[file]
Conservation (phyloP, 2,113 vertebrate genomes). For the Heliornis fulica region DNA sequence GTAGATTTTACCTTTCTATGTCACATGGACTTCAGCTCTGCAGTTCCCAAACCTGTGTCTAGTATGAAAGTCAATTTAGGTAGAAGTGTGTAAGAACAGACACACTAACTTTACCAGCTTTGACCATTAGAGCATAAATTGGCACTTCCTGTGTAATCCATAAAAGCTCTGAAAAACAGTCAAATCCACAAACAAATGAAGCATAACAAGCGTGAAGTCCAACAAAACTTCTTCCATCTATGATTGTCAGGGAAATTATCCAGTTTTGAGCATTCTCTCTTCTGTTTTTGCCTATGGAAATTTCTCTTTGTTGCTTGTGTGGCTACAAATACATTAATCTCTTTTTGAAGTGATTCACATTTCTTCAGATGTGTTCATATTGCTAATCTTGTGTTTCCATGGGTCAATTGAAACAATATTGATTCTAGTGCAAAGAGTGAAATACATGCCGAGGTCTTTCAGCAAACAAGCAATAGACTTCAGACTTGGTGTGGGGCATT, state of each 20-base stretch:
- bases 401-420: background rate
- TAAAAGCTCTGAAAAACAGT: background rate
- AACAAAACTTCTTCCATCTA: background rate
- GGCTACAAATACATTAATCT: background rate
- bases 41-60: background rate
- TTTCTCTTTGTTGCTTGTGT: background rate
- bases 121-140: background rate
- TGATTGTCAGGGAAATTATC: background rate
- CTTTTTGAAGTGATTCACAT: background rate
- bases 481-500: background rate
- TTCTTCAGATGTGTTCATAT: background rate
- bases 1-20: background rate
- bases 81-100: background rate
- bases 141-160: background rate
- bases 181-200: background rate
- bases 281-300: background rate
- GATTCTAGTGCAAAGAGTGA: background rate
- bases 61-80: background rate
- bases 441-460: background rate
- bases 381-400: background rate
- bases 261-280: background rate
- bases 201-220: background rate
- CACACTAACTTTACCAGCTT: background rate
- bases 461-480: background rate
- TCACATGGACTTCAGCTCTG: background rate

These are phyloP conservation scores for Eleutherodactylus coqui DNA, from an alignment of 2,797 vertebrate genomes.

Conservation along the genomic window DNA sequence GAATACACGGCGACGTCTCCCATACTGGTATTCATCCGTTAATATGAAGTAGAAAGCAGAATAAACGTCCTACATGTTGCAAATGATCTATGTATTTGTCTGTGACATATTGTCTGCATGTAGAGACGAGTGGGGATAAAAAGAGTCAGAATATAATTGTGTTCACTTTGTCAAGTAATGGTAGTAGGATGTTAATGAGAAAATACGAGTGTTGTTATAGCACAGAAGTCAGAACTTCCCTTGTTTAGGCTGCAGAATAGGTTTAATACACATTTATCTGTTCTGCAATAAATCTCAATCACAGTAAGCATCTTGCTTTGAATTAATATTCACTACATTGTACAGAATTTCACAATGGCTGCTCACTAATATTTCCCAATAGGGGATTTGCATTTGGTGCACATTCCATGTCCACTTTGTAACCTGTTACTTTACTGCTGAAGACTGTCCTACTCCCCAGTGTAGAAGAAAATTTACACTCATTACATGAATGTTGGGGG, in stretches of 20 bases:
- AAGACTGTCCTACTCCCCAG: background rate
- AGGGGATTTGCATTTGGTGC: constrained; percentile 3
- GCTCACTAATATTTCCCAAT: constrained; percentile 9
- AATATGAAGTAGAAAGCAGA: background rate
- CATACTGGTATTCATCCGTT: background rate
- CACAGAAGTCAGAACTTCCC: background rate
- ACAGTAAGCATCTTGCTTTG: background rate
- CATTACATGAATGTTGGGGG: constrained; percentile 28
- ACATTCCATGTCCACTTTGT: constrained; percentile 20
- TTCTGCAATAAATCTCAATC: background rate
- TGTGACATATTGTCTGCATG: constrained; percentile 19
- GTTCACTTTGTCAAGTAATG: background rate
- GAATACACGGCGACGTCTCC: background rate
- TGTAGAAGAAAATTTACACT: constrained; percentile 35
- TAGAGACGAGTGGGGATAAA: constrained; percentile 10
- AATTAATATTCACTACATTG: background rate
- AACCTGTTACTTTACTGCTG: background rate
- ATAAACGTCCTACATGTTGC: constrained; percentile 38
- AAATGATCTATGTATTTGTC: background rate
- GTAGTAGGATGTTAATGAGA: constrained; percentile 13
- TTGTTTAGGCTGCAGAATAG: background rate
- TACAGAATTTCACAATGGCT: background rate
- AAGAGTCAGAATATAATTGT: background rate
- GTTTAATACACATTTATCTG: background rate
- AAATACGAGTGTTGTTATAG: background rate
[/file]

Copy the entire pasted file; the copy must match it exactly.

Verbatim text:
Conservation (phyloP, 2,113 vertebrate genomes). For the Heliornis fulica region DNA sequence GTAGATTTTACCTTTCTATGTCACATGGACTTCAGCTCTGCAGTTCCCAAACCTGTGTCTAGTATGAAAGTCAATTTAGGTAGAAGTGTGTAAGAACAGACACACTAACTTTACCAGCTTTGACCATTAGAGCATAAATTGGCACTTCCTGTGTAATCCATAAAAGCTCTGAAAAACAGTCAAATCCACAAACAAATGAAGCATAACAAGCGTGAAGTCCAACAAAACTTCTTCCATCTATGATTGTCAGGGAAATTATCCAGTTTTGAGCATTCTCTCTTCTGTTTTTGCCTATGGAAATTTCTCTTTGTTGCTTGTGTGGCTACAAATACATTAATCTCTTTTTGAAGTGATTCACATTTCTTCAGATGTGTTCATATTGCTAATCTTGTGTTTCCATGGGTCAATTGAAACAATATTGATTCTAGTGCAAAGAGTGAAATACATGCCGAGGTCTTTCAGCAAACAAGCAATAGACTTCAGACTTGGTGTGGGGCATT, state of each 20-base stretch:
- bases 401-420: background rate
- TAAAAGCTCTGAAAAACAGT: background rate
- AACAAAACTTCTTCCATCTA: background rate
- GGCTACAAATACATTAATCT: background rate
- bases 41-60: background rate
- TTTCTCTTTGTTGCTTGTGT: background rate
- bases 121-140: background rate
- TGATTGTCAGGGAAATTATC: background rate
- CTTTTTGAAGTGATTCACAT: background rate
- bases 481-500: background rate
- TTCTTCAGATGTGTTCATAT: background rate
- bases 1-20: background rate
- bases 81-100: background rate
- bases 141-160: background rate
- bases 181-200: background rate
- bases 281-300: background rate
- GATTCTAGTGCAAAGAGTGA: background rate
- bases 61-80: background rate
- bases 441-460: background rate
- bases 381-400: background rate
- bases 261-280: background rate
- bases 201-220: background rate
- CACACTAACTTTACCAGCTT: background rate
- bases 461-480: background rate
- TCACATGGACTTCAGCTCTG: background rate

These are phyloP conservation scores for Eleutherodactylus coqui DNA, from an alignment of 2,797 vertebrate genomes.

Conservation along the genomic window DNA sequence GAATACACGGCGACGTCTCCCATACTGGTATTCATCCGTTAATATGAAGTAGAAAGCAGAATAAACGTCCTACATGTTGCAAATGATCTATGTATTTGTCTGTGACATATTGTCTGCATGTAGAGACGAGTGGGGATAAAAAGAGTCAGAATATAATTGTGTTCACTTTGTCAAGTAATGGTAGTAGGATGTTAATGAGAAAATACGAGTGTTGTTATAGCACAGAAGTCAGAACTTCCCTTGTTTAGGCTGCAGAATAGGTTTAATACACATTTATCTGTTCTGCAATAAATCTCAATCACAGTAAGCATCTTGCTTTGAATTAATATTCACTACATTGTACAGAATTTCACAATGGCTGCTCACTAATATTTCCCAATAGGGGATTTGCATTTGGTGCACATTCCATGTCCACTTTGTAACCTGTTACTTTACTGCTGAAGACTGTCCTACTCCCCAGTGTAGAAGAAAATTTACACTCATTACATGAATGTTGGGGG, in stretches of 20 bases:
- AAGACTGTCCTACTCCCCAG: background rate
- AGGGGATTTGCATTTGGTGC: constrained; percentile 3
- GCTCACTAATATTTCCCAAT: constrained; percentile 9
- AATATGAAGTAGAAAGCAGA: background rate
- CATACTGGTATTCATCCGTT: background rate
- CACAGAAGTCAGAACTTCCC: background rate
- ACAGTAAGCATCTTGCTTTG: background rate
- CATTACATGAATGTTGGGGG: constrained; percentile 28
- ACATTCCATGTCCACTTTGT: constrained; percentile 20
- TTCTGCAATAAATCTCAATC: background rate
- TGTGACATATTGTCTGCATG: constrained; percentile 19
- GTTCACTTTGTCAAGTAATG: background rate
- GAATACACGGCGACGTCTCC: background rate
- TGTAGAAGAAAATTTACACT: constrained; percentile 35
- TAGAGACGAGTGGGGATAAA: constrained; percentile 10
- AATTAATATTCACTACATTG: background rate
- AACCTGTTACTTTACTGCTG: background rate
- ATAAACGTCCTACATGTTGC: constrained; percentile 38
- AAATGATCTATGTATTTGTC: background rate
- GTAGTAGGATGTTAATGAGA: constrained; percentile 13
- TTGTTTAGGCTGCAGAATAG: background rate
- TACAGAATTTCACAATGGCT: background rate
- AAGAGTCAGAATATAATTGT: background rate
- GTTTAATACACATTTATCTG: background rate
- AAATACGAGTGTTGTTATAG: background rate